I’m very glad you picked up on that. I always feel – and this is something I thought before I had children, and it’s become more and more acute – that one of the major struggles of life is simply to go your own way, to work out who you are and what you want to do. There are constantly people around you, telling you who you are, what you should want, and they often seem so incredibly sure of themselves, happy to extol their religion or their science or however they are defining their system of thought. I’ve always found that certainty quite inexplicable. And I found that was compounded by pregnancy, because you are bringing a child into this society, with its maxims for living and mores and competing ideologies. So, you’re not only trying to navigate yourself through the morass of other people’s ideas, but you are trying to help a child navigate it all as well. You don’t want to lead them too furiously, stringently. They have to, equally, go their own way in the end. But it’s also hard to watch them being buffeted by other people’s certainties. So I was writing a lot about ambiguity, as you say, the ambiguities of individual experience, and pitting this against various dogmatic ideologies and evangelists of competing creeds, whether they call themselves scientists or priests.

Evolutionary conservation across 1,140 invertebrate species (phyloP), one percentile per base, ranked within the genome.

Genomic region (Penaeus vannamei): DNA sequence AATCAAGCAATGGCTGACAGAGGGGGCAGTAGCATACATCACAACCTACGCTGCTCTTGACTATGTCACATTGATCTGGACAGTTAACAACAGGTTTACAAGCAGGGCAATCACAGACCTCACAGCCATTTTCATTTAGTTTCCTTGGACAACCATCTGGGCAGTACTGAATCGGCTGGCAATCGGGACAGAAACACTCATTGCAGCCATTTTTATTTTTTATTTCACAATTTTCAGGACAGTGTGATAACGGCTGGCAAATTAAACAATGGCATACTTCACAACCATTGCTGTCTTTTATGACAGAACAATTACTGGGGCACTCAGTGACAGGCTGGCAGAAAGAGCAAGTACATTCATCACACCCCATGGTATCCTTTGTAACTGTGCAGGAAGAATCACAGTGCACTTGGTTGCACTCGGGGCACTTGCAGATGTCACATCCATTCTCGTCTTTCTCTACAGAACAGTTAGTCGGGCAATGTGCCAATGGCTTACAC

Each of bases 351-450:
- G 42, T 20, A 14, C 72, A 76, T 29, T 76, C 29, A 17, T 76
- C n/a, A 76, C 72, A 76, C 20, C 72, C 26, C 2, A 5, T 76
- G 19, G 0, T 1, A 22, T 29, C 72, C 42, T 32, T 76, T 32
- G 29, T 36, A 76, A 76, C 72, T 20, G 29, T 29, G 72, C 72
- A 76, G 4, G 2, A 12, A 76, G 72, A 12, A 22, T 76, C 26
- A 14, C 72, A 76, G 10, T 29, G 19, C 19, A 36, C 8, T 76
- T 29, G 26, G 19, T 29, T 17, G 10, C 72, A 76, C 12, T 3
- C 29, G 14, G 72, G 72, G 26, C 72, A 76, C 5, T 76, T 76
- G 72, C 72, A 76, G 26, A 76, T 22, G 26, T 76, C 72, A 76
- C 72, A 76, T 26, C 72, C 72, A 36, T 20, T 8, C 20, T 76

Your previous novel Inglorious, which won the 2008 Orange Broadband Award for New Writers, centred around one central protagonist, Rosa. How did you find the experience of juggling several main characters this time around?

I am quite sceptical about the omniscient narrator, skipping from one person’s consciousness to another, delving into their thoughts. Clearly life, real life, isn’t at all like that, so it’s a conceit, a great literary fantasy. We never know anyone’s thoughts at all, really. It’s a wonderful idea, but completely fabricated, in so far as we experience things. In Inglorious I had a third person narrative, but it was focused entirely on the consciousness of Rosa, as you say, so we saw everything from her perspective. We were locked into her thoughts. With The Birth of Love, I also kept myself as clear as I could of the omniscient narrator – so, the present day narratives are locked into the consciousnesses of two characters, Brigid and Michael Stone, and we see each narrative from their perspective alone, except for a few moments when we see Brigid’s husband observing her birth, worrying about how he can make things better. The 19th-century narrative takes the form of a letter from Robert von Lucius to another doctor, reporting his conversations with Semmelweis. So it’s a first-person narrative. And the futuristic narrative is a series of first-person testimonies.